06152010_killerinsideme05.jpgYou’ve made films that play with unreliable narrators and levels of storytelling before, and I didn’t feel this was in that realm — but at the same time, it’s so rich with noir tropes, noir characters, that there does seem to be a sense of remove, of occasional air quotes, maybe?

By the end of the book, when it all goes into flames, you’re very aware that the person telling you the story is dead — that is a noir convention. But, especially in the book, you feel [all along] you’re going to get some outside perspective on Lou, or realize this is where Lou is now and he’s repented, he’s writing this from his cell… Instead it just keeps going and going. One of the great things about the ending is you’re expecting it to come to some other sort of conclusion and he just carries on and does even bigger things.

There’s also a wish fulfillment element about the end — he wants to be caught, he wants to die, he wants to bring everyone down with him. Setting fire to his dad’s house is symbolically cathartic because he’s been living in the shadow of his dad, the pillar of the community.

So there’s a sense that it’s a fantasy ending, but it’s not as though there’s a real story that’s different from that. I did an adaptation of “Tristram Shandy” which was very playful — I didn’t want to do that again. In this case, I wanted to be as literal and straightforward and unplayful as possible in terms of trying to just film the book.


New Nasty

Whips, Chains and Hand Sanitizer

Turn On The Full Season Of Neurotica At IFC's Comedy Crib

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Jenny Jaffe has a lot going on: She’s writing for Disney’s upcoming Big Hero 6: The Series, developing comedy projects with pals at Devastator Press, and she’s straddling the line between S&M and OCD as the creator and star of the sexyish new series Neurotica, which has just made its debut on IFC’s Comedy Crib. Jenny gave us some extremely intimate insight into what makes Neurotica (safely) sizzle…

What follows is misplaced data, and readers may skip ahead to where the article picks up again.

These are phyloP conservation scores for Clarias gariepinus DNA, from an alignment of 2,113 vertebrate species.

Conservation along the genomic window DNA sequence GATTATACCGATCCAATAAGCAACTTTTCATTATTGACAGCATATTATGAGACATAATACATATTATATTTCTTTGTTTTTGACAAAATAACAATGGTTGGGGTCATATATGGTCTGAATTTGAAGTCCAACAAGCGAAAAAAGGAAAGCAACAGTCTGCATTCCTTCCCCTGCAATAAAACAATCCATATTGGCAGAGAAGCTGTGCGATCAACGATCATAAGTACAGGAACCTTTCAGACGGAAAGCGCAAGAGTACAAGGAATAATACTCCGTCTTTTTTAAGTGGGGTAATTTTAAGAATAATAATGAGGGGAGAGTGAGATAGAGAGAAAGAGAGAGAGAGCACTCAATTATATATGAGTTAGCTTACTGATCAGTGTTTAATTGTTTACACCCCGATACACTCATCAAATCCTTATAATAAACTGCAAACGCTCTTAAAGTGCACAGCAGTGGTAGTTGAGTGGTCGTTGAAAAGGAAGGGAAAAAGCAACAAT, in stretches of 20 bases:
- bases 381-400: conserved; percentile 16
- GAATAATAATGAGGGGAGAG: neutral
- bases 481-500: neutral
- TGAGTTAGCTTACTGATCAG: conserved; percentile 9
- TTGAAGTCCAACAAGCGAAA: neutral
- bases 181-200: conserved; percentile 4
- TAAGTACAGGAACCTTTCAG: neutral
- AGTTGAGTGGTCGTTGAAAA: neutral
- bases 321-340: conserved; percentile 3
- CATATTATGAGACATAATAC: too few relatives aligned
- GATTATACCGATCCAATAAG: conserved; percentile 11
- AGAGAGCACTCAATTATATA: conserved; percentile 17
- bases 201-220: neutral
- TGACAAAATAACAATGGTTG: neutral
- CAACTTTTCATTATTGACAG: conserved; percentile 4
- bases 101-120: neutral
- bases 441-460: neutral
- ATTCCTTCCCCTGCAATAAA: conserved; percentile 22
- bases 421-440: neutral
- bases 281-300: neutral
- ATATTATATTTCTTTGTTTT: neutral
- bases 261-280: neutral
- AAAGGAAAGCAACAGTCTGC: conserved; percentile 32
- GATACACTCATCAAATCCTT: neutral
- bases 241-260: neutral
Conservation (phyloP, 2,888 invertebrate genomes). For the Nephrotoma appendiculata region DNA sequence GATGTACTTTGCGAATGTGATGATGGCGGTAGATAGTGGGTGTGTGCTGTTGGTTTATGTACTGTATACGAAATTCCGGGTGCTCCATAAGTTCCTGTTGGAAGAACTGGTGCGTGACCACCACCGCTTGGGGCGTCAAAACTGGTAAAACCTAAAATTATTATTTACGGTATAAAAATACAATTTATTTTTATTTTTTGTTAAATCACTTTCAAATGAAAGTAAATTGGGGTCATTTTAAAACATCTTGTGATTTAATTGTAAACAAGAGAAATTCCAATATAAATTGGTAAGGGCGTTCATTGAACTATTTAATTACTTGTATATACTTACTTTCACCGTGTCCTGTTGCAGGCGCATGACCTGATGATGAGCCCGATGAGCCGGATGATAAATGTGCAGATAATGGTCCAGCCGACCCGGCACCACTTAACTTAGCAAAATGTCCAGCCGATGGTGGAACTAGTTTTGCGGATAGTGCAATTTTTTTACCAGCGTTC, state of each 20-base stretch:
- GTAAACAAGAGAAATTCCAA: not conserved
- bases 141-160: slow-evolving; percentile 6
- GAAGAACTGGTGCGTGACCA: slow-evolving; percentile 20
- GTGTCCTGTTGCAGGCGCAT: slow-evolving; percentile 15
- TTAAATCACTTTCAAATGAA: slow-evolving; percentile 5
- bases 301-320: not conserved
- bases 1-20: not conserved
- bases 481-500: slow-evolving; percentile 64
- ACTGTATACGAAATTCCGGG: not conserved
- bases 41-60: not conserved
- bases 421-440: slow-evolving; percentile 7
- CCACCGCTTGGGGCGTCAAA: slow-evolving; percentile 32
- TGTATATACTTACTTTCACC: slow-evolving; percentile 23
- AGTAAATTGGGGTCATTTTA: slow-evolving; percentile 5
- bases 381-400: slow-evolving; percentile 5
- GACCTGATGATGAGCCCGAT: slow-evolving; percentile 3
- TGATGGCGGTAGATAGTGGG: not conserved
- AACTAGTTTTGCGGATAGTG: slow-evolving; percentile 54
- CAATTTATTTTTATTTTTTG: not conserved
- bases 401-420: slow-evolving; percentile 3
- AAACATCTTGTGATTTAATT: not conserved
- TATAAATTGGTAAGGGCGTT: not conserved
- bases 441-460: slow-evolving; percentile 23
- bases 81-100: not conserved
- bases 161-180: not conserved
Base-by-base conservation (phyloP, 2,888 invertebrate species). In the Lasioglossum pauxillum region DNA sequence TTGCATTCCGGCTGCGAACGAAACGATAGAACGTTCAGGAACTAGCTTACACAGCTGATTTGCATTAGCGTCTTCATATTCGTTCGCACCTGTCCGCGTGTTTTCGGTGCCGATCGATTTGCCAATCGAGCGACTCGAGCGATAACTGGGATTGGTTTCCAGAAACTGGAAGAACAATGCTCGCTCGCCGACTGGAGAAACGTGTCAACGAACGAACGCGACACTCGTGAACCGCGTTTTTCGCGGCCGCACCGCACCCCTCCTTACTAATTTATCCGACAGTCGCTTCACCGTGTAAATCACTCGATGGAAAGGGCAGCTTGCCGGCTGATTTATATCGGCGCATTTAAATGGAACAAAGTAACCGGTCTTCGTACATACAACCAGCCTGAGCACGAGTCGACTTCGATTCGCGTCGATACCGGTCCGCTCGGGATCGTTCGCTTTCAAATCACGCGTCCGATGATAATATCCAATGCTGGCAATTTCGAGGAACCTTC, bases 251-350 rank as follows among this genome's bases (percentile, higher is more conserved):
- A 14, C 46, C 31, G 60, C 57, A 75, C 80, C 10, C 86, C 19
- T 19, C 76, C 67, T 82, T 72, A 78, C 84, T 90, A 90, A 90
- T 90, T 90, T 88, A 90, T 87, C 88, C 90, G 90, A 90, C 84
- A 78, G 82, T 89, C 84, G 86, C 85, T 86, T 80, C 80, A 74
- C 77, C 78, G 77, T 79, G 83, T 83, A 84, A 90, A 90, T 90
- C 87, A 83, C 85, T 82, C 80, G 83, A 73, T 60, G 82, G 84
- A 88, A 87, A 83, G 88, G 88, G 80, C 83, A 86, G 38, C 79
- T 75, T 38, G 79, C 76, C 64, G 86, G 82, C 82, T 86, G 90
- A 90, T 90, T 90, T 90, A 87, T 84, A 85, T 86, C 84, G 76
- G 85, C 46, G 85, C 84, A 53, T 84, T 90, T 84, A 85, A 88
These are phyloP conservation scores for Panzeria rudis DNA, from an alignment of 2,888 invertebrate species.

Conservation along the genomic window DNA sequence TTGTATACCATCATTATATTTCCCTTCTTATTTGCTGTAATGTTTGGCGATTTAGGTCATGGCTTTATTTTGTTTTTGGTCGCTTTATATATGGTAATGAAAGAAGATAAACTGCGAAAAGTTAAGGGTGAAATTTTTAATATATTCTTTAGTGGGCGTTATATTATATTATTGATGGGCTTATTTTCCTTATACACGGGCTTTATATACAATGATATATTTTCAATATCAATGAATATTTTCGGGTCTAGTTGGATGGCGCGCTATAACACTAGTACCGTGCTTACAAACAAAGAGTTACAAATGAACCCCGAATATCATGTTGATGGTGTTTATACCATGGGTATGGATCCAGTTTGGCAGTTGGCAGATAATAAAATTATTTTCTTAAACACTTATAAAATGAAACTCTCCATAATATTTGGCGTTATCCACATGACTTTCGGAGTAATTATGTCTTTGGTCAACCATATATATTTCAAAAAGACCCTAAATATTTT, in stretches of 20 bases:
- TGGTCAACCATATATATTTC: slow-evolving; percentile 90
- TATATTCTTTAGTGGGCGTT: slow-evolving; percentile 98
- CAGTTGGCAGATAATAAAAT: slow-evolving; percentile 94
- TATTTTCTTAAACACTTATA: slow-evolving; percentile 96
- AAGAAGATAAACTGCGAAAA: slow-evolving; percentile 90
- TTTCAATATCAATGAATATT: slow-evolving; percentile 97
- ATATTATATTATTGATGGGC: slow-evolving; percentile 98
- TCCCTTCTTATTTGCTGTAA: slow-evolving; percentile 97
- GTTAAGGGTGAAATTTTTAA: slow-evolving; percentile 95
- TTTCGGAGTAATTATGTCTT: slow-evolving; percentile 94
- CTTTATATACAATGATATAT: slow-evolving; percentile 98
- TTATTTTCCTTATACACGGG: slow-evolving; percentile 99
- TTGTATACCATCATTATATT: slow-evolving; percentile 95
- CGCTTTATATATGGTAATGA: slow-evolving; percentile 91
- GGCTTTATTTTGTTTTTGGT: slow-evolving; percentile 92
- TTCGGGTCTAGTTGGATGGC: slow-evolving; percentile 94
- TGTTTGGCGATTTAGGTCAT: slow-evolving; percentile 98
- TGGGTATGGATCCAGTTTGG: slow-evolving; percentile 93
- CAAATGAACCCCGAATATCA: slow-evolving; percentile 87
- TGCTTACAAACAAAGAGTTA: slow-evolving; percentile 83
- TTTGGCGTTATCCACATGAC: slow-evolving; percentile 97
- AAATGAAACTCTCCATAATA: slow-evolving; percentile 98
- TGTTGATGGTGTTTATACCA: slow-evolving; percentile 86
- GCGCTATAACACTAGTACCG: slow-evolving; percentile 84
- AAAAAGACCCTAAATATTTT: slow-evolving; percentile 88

IFC: How would you describe Neurotica to a fancy network executive you met in an elevator?

Jenny: Neurotica is about a plucky Dominatrix with OCD trying to save her small-town dungeon.

IFC: How would you describe Neurotica to a drunk friend of a friend you met in a bar?

Jenny: Neurotica is about a plucky Dominatrix with OCD trying to save her small-town dungeon. You’re great. We should get coffee sometime. I’m not just saying that. I know other people just say that sometimes but I really feel like we’re going to be friends, you know? Here, what’s your number, I’ll call you so you can have my number!

IFC: What’s your comedy origin story?

Jenny: Since I was a kid I’ve dealt with severe OCD and anxiety. Comedy has always been one of the ways I’ve dealt with that. I honestly just want to help make people feel happy for a few minutes at a time.

IFC: What was the genesis of Neurotica?

Jenny: I’m pretty sure it was a title-first situation. I was coming up with ideas to pitch to a production company a million years ago (this isn’t hyperbole; I am VERY old) and just wrote down “Neurotica”; then it just sort of appeared fully formed. “Neurotica? Oh it’s an over-the-top romantic comedy about a Dominatrix with OCD, of course.” And that just happened to hit the buttons of everything I’m fascinated by.


IFC: How would you describe Ivy?

Jenny: Ivy is everything I love in a comedy character – she’s tenacious, she’s confident, she’s sweet, she’s a big wonderful weirdo.

IFC: How would Ivy’s clientele describe her?

Jenny:  Open-minded, caring, excellent aim.

IFC: Why don’t more small towns have local dungeons?

Jenny: How do you know they don’t?

IFC: What are the pros and cons of joining a chain mega dungeon?